I am happy to be able to share our vows in a circle of our friends and family. In the beginning of a relationship, we want to “shout the person’s names from the rooftops.” As the relationship progresses, it deepens and we still want to share it.

I talked to some married friends to ask them what helped to shape their own decisions to marry.

Shasta, one of the Wonderful Women and author of the new sewing blog The Lovely Nest, notes the importance of commitment and accountability. She writes, “I think it comes down to commitment and sometimes just knowing between the two of you that you’ll spend your lives together isn’t enough.  You want to get up in front of all your family and friends and publicly declare your love and say “this is the person I will love until I die.”  There’s some accountability in that.” Yes, Shasta, that feels exactly right.

I am touched by how Wonderful Woman Alethea uses the word “hope” as she explores this topic. Perhaps there is nothing more hopeful or optimistic than making a decision like this one. Alethea writes, “Whether people decide to get married or not, love is a big chance that we all take, whether you go in with big doubts or big dreams of a perfect union. I think getting married is an expression of hope that the way you make each other feel is so unique and valuable, that it must mean you should couple for life.  And there is an urge to say it out loud in front of everyone you know!” 

Wonderful Woman Amy writes about the “pledge” she and her husband made: “To me, marriage is telling the world that you’re in it for the long haul. If Peter and I had just continued to live together without getting married, I guess it would have felt more open-ended. I would have wondered how long we would be together. Now, whatever may happen in the future, I know that we at least went in with the expectation of forever. I am a very shy and private person, but I really wanted to make that public declaration. We wrote our own vows and they included the words “Before God and these witnesses, I vow…” as an acknowledgment that we weren’t just saying nice words; we were truly committed to what we were pledging.”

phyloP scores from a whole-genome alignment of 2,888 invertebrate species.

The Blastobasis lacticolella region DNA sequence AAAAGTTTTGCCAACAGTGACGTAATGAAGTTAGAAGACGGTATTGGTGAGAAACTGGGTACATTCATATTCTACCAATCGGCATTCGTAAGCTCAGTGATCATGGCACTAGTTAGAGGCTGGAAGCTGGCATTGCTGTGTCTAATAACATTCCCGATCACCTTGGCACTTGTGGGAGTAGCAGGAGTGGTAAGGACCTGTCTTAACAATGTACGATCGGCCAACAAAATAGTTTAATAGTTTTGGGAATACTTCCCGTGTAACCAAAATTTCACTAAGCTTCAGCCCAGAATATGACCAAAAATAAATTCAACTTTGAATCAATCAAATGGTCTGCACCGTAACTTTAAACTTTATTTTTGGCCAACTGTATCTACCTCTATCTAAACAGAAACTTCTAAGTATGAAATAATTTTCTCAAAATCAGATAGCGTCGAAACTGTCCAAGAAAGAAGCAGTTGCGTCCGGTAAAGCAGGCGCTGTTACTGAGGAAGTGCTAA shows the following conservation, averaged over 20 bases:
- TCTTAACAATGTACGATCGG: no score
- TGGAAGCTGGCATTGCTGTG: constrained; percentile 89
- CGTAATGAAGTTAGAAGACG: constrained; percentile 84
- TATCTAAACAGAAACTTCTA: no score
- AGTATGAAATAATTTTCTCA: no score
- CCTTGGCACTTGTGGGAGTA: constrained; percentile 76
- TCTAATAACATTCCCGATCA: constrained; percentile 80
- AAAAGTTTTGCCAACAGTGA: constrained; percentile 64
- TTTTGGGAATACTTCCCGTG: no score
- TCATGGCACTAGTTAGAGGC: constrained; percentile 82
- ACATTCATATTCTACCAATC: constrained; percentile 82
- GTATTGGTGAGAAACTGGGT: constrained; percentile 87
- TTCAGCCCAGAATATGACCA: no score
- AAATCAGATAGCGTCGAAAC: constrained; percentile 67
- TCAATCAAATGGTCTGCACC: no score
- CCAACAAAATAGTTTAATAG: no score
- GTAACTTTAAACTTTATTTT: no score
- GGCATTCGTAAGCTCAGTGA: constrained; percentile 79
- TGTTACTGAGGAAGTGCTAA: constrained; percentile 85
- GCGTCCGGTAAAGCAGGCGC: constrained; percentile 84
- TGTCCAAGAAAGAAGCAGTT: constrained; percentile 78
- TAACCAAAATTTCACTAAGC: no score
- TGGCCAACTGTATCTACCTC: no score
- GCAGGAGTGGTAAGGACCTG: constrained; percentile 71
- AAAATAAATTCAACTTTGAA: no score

A certain proof and commitment to a relationship can’t be denied in a true marriage. Shasta adds, “I think security probably plays some role.  Sometimes I joke and ask Chris if he promises to love me forever and he always answers “I already did.”  I think there really is something powerful about publicly promising to love someone forever.” 

My fiancé and I are already a committed, nuclear family in so many ways. We are committed to each other and will make this pledge public in 10 days.

I really can’t wait.

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Most couples give their groomsmen a small gift of thanks, but buying the gifts is one of those jobs that can slip down and down the wedding planning priority list and then get rushed at the last minute.  It’s also a job that often falls to the groom and let’s face it, a lot of men are not naturally endowed with gift-buying talent.  So here’s a few ideas for groomsmen gifts that won’t break the bank:

1.  Maglite.  Starting at $10, and available in a range of sizes and colours, these anodised aluminium flashlights are waterproof and virtually indestructible.  You can even have them laser engraved – perhaps with your groomsmen’s names and the date of your wedding.  

2.  Bottle of whiskey.   It costs surprisingly little to buy a really good bottle of whiskey.  A decent Scottish single malt can be had for $30, and for $40 you could buy a bottle of Glenfiddich Solera Reserve, widely perceived to be one of the finest whiskeys in the world.  If your groomsmen are no more than 30-35 years old then you should be able to pick up a bottle of whiskey that was made in the same year they were – but you might need to scale down to a miniature if your budget is tight!